Definition - What does Hot Standby Router Protocol (HSRP) mean?
Hot Standby Router Protocol (HSRP) is a redundancy routing protocol that establishes default fault tolerance and a framework for primary network gateway failover. HSRP is designed for multiaccess or broadcast local area networks (LAN) and supports non-disruptive Internet Protocol traffic inaccessibility.
Techopedia explains Hot Standby Router Protocol (HSRP)
HSRP features include:
Consistent IP routing protocol sets
Works in a bridging environment
Automatically self-updates when media access control (MAC) addresses are modified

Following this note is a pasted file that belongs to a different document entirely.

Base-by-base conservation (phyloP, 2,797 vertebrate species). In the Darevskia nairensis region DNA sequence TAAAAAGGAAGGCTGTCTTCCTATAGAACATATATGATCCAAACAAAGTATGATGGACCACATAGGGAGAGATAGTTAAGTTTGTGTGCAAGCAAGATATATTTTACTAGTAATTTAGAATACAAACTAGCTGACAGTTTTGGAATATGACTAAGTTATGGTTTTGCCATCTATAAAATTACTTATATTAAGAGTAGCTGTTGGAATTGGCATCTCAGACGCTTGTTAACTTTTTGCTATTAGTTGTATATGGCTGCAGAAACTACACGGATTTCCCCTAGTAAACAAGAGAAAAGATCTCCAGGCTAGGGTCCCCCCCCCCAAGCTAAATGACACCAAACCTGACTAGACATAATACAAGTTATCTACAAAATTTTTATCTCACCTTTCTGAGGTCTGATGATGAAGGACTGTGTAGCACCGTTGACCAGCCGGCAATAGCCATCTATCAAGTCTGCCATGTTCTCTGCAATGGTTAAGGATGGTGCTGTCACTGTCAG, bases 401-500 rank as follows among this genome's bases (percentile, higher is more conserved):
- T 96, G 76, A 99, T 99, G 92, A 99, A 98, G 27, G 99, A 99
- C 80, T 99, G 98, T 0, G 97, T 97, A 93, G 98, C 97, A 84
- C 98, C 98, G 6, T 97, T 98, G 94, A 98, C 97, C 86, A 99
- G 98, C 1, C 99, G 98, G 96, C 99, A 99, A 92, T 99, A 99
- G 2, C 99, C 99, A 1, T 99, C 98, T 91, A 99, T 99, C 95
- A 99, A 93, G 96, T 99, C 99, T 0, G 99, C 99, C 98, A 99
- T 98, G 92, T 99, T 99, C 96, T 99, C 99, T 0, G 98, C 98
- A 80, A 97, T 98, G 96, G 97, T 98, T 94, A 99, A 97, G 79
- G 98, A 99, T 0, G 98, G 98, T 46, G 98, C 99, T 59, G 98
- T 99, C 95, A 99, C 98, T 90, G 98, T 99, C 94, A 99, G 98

High-priority HSRPs are virtual (or active) routers with predefined gateway IP addresses
HSRP groups or standby groups are HSRP router sets coordinated as illusory single active routers
HSRP group routers have universal IP and MAC addresses.
The virtual IP address for an HSRP group is the primary IP address LAN subnet and differs from other allocated interface addresses.
HSRP and active routers transmit messages on a periodic basis upon completion of protocol election. When an HSRP router fails or becomes an active router, the next standby router is selected to handle packet-forwarding duties. The active router then accepts and forwards traffic to the group’s virtual MAC address. When the active router leaves the LAN state, packet forwarding ends.